Review by Alison Robb
By Mark J. Mello and Tor Hansen. Cape Cod Museum of Natural History & Lloyd Center for Environmental Studies. John Hay Institute Publication No. 1. January 2004. 114 pages. Bibliohgraphy, Appendix of Latin names, index.
The first butterfly guide for Cape Cod is truly a guide — a guide to the species and a guide to many sites. There is a section on basic understanding of the anatomy and life cycles of butterflies and their host plants, as well as information and education on butterfly conservation. Thirteen fine line drawings by Tor Hansen illustrate this section.
The preface is by John Hay, noted naturalist, writer and first director of the Cape Cod Museum of Natural History.
Each of the 76 species known as residents or common immigrants to Cape Cod is represented with its very carefully described appearance, its habits, range, habitat, food plants and flight periods. On 16 plates are color photographs of live insects in the field, the majority of which were taken by Tor Hansen, naturalist, photographer, illustrator. There is a key to families and subfamilies of butterflies.
Then follows a section about habitats — wetlands, grasslands, old fields, Scrub Oak barrens — illustrating the host and food plants therein. Unique to this guide is the section which lists and fully describes particular sites on the Cape, the habitats within, and the butterflies to be found there. Explicit directions are given to each site. They are sited on a central map of Cape Cod.
This is one section which sets this guide apart from others. Should I decide to visit Evans Field in Provincetown, I find a description of the habitat — a wet meadow with wild cranberry bog on the west side nurturing the Bog Copper, wetland/woods edge where the Appalachian Brown is found. Other less common species are the Striped Hairstreak, Silver-bordered Fritillary and Brown and Pine Elfins in season.
Should I be looking for a site in Barnstable, I might choose to visit the Cape Cod Airport at Marstons Mills, which provides ideal grassland habitat and woodland fringe for a wide range of butterflies. “Over thirty-five species have been seen by the authors at the this site, a remarkably high number for a single site on Cape Cod.”
The index contains all references to butterfly and plant common and latin names as well as site localities, morpological definitions, and organizations.
Author Mark J. Mello was attracted to moths at the age of six when he observed the emergence of aCecropia from its cocoon.. His attention has hardly strayed except to include butterflies in his studies. and coastal ecology of Cape Cod. He earned a Master’s of Science in Zoology at the University of Maryland. In 1986 he was appointed Coordinator of Research at the Lloyd Center for Environmental Studies; he was Director of the Lloyd Center from 1990 -1999 and is currently its Director of Research.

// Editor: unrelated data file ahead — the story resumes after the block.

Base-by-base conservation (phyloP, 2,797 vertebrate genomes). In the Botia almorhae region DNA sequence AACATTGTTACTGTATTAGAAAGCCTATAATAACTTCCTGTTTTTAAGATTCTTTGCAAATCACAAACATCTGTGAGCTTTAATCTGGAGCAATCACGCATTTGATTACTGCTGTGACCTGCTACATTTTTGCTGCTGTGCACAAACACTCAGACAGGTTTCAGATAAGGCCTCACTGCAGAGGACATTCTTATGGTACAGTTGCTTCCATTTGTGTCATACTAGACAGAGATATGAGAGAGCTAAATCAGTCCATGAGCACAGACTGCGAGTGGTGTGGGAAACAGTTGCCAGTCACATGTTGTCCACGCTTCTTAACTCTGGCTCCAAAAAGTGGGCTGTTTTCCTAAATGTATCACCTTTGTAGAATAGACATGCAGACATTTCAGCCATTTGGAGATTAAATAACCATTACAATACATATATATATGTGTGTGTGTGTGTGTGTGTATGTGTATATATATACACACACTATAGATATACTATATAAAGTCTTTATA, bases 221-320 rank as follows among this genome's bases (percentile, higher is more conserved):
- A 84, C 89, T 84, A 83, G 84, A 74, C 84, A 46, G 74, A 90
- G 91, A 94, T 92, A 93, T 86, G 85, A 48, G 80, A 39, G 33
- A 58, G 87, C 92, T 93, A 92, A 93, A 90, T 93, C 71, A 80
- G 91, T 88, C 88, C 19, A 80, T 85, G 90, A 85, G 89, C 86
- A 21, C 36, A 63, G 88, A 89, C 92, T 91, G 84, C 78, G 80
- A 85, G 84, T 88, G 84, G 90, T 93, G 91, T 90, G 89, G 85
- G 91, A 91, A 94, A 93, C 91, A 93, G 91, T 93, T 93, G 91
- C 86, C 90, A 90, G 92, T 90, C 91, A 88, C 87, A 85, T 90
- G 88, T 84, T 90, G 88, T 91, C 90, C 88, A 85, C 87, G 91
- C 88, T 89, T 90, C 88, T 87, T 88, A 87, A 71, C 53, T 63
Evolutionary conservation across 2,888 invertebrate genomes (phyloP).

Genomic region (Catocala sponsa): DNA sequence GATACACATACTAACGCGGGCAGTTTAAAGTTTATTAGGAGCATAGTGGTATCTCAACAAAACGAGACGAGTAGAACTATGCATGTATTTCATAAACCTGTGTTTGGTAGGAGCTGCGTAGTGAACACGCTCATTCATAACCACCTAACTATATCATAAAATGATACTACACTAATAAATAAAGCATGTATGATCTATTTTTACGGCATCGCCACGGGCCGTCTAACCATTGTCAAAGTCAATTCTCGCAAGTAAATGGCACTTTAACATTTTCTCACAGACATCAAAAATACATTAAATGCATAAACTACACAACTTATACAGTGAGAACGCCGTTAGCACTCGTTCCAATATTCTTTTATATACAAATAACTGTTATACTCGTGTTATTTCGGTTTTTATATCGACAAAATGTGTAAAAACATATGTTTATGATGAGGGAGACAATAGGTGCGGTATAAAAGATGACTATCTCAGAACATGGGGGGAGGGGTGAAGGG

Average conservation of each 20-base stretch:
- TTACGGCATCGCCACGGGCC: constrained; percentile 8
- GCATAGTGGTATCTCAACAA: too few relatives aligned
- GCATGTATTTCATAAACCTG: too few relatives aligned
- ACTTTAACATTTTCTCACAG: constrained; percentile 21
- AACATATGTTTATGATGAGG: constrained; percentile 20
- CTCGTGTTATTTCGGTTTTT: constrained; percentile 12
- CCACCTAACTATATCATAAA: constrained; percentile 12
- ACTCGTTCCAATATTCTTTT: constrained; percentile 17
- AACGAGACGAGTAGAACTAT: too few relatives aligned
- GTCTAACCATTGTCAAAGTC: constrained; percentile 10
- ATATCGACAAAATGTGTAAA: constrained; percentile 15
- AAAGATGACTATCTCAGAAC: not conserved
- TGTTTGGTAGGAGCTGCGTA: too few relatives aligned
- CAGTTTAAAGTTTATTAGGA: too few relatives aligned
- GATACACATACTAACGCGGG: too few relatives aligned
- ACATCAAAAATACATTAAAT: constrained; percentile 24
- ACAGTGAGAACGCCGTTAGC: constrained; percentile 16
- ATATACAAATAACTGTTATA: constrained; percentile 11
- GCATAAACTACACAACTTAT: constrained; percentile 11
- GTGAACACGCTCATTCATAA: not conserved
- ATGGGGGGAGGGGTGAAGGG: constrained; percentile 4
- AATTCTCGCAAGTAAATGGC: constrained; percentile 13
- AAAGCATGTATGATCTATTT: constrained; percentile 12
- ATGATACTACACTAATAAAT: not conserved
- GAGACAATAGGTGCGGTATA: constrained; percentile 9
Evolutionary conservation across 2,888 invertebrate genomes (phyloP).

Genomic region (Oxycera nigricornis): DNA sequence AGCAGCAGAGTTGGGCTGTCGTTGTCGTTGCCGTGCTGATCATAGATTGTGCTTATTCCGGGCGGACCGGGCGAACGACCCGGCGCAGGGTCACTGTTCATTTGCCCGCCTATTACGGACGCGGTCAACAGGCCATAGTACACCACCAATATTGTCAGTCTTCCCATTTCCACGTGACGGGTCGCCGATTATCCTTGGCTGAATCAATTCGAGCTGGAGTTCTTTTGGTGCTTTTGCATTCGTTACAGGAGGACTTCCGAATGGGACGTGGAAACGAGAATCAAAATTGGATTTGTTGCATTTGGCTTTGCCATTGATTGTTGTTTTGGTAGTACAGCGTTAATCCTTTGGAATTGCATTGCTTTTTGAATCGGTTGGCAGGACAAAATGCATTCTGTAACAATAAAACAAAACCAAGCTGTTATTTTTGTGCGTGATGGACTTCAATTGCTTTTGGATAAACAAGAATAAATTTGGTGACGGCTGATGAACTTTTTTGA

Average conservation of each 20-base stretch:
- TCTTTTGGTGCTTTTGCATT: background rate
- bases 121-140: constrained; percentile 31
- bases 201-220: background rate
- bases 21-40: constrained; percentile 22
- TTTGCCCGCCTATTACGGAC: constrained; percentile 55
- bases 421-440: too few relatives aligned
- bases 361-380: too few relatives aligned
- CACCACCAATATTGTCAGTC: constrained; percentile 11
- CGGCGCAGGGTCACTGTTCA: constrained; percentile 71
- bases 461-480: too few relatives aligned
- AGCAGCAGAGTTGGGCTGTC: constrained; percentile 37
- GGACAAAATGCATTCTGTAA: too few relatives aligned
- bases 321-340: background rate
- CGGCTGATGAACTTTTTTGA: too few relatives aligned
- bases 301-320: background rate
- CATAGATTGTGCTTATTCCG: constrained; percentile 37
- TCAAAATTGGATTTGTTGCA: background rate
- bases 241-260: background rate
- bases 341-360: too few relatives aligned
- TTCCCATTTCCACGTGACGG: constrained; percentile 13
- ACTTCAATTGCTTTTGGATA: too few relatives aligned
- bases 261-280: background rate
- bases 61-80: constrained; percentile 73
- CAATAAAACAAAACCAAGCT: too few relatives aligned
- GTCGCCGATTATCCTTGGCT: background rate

Tor Hansen studied butterflies and moths at an equally early age and all through his youth. He majored in Zoology at the University of Arizona and earned a Master of Fine Arts from the City University of New York. This combination, plus endless hours of observation in the field, enabled him to become an extraordinarily fine biology illustrator and artist. He lectures with his photographic slides on butterfly ecology and evolutionary biology, leads field walks for several organizations including the Cape Cod Museum of Natural History, and continues to share his knowledge and enthusiasm with school children.
The importance of butterflies to the web of life as pollinators and as a food source of most of our neotropical migrant birds is emphasized by both authors.
I find that this little book is just what I have been waiting for as a Cape Cod guide to butterflies, and more. It is readable, intriguing with its site descriptions, well designed for carrying in the field, (about 6″ x 8″) with a spiral binding. The Cape Cod Museum of Natural History plans a program of butterfly classes and field trips this coming season, as does Nature’s Circle in Falmouth, with this guide as a welcome basis of study and information and with the authors in person when possible.
Alison Robb firstname.lastname@example.org